Vascular Plants of North Carolina
Account for Green Ash - Fraxinus pennsylvanica   Marshall
Members of Oleaceae:
Members of Fraxinus with account distribution info or public map:
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Section 6 » Order Scrophulariales » Family Oleaceae
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DistributionThroughout much of the state, but of spotty occurrence in the northern Mountains and in the eastern Coastal Plain. Presumably absent from some counties in the Tidewater zone around Albemarle and Pamlico sounds, as well as in the northwestern part of the state.

This is a wide-ranging species from much of Canada south to central FL and central TX.
AbundanceCommon in the eastern and central Piedmont and in the Coastal Plain except for the eastern counties. Uncommon in the lower Mountains, mainly below 2500 feet elevation; rare to absent in counties bordering Albemarle and Pamlico sounds. Can be infrequent in some Coastal Plain counties that lack brownwater rivers. Sadly, the emerald ash borer strongly attacks this species, and in the northern border counties of the mountains and Piedmont considerable death of trees, or at least death of branches, has been noted since about 2010. Thus, strongly declining now, and the NCNHP moved the State Rank up to S4 (from S5) and added it to its Watch List as W5 -- strongly declining. NatureServe also recently moved the Global Rank from G5 to now G4.
HabitatThis species dominates many or most brownwater river systems in the Coastal Plain, and in many floodplains in the Piedmont. It occurs in both swamps and bottomlands, not only on natural levees but on flats and backswamps. It is much less numerous in blackwater systems, and it only infrequently ranges out of wetlands into adjacent uplands. Thus, it favors rich, circumneutral soil as opposed to more acidic soil.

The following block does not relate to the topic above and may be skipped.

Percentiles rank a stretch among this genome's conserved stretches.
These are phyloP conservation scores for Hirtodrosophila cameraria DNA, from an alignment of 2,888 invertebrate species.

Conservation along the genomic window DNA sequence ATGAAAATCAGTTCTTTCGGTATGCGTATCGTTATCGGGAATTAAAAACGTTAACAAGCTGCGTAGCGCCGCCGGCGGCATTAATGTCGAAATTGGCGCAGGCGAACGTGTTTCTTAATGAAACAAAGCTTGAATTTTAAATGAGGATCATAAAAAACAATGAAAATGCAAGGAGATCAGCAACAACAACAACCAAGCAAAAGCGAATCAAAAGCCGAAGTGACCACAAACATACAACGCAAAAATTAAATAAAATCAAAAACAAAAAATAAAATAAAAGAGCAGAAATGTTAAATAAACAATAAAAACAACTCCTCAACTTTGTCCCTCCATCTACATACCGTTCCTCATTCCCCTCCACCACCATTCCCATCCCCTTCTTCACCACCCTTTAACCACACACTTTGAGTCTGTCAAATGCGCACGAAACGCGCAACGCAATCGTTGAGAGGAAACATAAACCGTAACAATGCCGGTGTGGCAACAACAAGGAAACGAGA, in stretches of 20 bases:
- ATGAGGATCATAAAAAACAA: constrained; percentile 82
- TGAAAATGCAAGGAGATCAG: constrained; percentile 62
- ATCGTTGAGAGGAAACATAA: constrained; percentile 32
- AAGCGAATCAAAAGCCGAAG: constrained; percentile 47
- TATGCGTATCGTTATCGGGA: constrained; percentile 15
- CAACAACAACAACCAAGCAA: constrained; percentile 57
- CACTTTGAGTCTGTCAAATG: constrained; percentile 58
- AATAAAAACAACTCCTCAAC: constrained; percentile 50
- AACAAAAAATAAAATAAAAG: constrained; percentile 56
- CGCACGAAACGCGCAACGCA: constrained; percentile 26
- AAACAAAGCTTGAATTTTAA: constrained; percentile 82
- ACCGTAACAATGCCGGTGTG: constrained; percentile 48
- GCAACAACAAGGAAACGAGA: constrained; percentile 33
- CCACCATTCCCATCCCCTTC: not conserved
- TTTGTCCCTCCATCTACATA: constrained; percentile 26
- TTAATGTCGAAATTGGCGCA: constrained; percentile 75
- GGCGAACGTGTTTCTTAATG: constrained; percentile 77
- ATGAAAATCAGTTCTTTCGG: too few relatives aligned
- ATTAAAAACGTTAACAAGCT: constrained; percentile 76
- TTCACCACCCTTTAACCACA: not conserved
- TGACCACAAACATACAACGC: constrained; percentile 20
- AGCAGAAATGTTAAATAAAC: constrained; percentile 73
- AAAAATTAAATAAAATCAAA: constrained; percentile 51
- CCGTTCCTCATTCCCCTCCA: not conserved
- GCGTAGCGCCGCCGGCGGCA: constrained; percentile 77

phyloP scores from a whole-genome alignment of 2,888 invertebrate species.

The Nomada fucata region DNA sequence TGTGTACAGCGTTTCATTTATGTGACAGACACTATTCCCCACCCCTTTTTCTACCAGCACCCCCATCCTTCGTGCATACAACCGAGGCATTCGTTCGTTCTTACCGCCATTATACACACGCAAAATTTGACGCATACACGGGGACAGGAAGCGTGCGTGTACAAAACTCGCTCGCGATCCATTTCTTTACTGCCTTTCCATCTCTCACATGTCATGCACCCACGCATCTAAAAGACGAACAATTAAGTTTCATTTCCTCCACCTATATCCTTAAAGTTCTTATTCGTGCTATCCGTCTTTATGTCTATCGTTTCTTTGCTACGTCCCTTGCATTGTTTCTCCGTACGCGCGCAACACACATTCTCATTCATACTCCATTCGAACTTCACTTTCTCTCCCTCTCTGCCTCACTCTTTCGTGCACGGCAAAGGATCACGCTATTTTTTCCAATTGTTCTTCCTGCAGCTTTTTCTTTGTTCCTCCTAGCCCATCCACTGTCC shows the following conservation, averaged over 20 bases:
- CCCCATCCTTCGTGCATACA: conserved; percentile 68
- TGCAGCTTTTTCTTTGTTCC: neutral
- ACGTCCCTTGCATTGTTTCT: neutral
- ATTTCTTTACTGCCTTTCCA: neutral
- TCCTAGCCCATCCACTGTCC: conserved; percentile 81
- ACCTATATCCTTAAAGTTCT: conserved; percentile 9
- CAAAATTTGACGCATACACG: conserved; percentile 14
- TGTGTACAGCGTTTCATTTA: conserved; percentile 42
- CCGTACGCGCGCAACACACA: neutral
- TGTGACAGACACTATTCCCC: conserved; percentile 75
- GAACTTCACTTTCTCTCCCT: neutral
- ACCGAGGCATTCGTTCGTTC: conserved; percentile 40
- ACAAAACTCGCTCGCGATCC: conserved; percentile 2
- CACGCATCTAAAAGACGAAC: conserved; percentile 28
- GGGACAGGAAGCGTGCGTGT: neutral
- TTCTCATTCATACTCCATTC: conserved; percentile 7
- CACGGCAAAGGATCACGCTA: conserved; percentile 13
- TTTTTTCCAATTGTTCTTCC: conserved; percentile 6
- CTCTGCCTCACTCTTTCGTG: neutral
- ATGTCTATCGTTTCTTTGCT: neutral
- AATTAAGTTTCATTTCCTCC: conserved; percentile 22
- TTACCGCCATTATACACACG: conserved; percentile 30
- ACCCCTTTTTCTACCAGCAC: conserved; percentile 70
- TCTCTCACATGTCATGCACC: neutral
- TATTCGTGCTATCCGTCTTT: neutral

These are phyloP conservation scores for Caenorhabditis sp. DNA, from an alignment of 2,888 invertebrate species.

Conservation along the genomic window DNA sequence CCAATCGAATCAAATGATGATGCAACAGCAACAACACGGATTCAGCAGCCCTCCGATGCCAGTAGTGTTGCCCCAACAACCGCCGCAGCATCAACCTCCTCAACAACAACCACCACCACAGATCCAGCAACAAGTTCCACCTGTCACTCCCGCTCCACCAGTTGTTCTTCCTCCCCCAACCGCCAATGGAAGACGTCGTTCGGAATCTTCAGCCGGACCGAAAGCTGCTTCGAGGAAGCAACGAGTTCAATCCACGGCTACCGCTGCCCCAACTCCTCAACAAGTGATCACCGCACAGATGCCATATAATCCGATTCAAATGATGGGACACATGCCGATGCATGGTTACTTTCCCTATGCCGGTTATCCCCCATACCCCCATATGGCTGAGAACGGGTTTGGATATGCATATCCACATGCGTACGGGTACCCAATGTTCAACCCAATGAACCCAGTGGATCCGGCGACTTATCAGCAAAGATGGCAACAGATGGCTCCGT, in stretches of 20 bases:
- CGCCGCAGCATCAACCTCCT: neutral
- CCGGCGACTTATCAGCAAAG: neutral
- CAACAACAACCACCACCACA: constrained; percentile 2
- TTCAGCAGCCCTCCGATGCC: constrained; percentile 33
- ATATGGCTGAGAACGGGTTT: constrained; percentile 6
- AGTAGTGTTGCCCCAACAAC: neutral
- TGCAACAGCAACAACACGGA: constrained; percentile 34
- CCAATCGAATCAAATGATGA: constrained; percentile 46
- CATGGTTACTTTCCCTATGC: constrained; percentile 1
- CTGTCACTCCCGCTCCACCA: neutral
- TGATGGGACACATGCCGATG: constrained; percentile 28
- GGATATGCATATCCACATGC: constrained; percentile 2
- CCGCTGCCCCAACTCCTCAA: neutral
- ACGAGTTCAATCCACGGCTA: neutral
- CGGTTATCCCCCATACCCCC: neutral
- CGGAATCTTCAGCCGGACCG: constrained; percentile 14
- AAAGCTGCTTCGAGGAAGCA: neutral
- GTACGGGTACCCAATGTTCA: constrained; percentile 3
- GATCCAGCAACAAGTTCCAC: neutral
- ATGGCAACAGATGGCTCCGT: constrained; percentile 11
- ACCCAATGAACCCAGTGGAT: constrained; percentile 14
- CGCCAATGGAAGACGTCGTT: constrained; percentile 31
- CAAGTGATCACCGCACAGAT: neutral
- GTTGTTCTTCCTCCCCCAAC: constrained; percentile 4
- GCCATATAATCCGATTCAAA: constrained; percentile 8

PhenologyFlowers in April and May; fruits from August to October.
IdentificationThis is a familiar wetland deciduous tree, hard to miss in many bottomlands and swamps; it is a medium tree that averages 75 feet tall. The 7-9 pinnately arranged leaflets are elliptical or lanceolate in shape, and average about 4 inches long. The leaves are quite similar to all other ashes, so care needs to be taken to separate it from others. The other sizable wetland ash – Pumpkin Ash (F. profundal) -- has the leaflets somewhat rounded at the base, as opposed to more acute to tapering in Green Ash; has samaras with larger bodies (looking plumper) than on Green Ash; and often has a more buttressed base to the trunk than does Green Ash. Pumpkin Ash leaves thus tend to show more obvious petioles to the leaflets, as the leaflets are quite squared off to strongly rounded at the bases. Carolina Ash (F. caroliniana) also grows in wetlands, but it usually has multiple trunks and is a small tree; it has flat samaras, but the leaflets and twigs can be quite similar to those of Green Ash. White Ash (F. americana) is mostly an upland tree, and its leaves are usually whitened below; Green Ash leaves are essentially the same medium green below as above.
Taxonomic CommentsMany references have divided the species into varieties that are either glabrous on the stems, petioles, and rachises – var. subintegerrima, versus one that is quite pubescent – the nominate var. pennsylvanica. Thankfully for most people, NatureServe and Weakley (2018) do not split out these varieties. Separating species of ashes in NC can be tricky enough without having additional varieties to deal with!

Other Common Name(s)Red Ash. This is the name typically given to the pubescent variety.
State RankS4
Global RankG4
State StatusW5
US Status
USACE-agcpFACW link
USACE-empFACW link
County Map - click on a county to view source of record.
Photo Gallery
B.A. SorrieMoore Co., Piedmont, Cool Springs Road at tributary of McLendons Creek. 14 May 2016. MoorePhoto_natural
B.A. SorriePiedmont, terrace at edge of Deep River, due E of Glendon. 15 Sept 2020. MoorePhoto_natural
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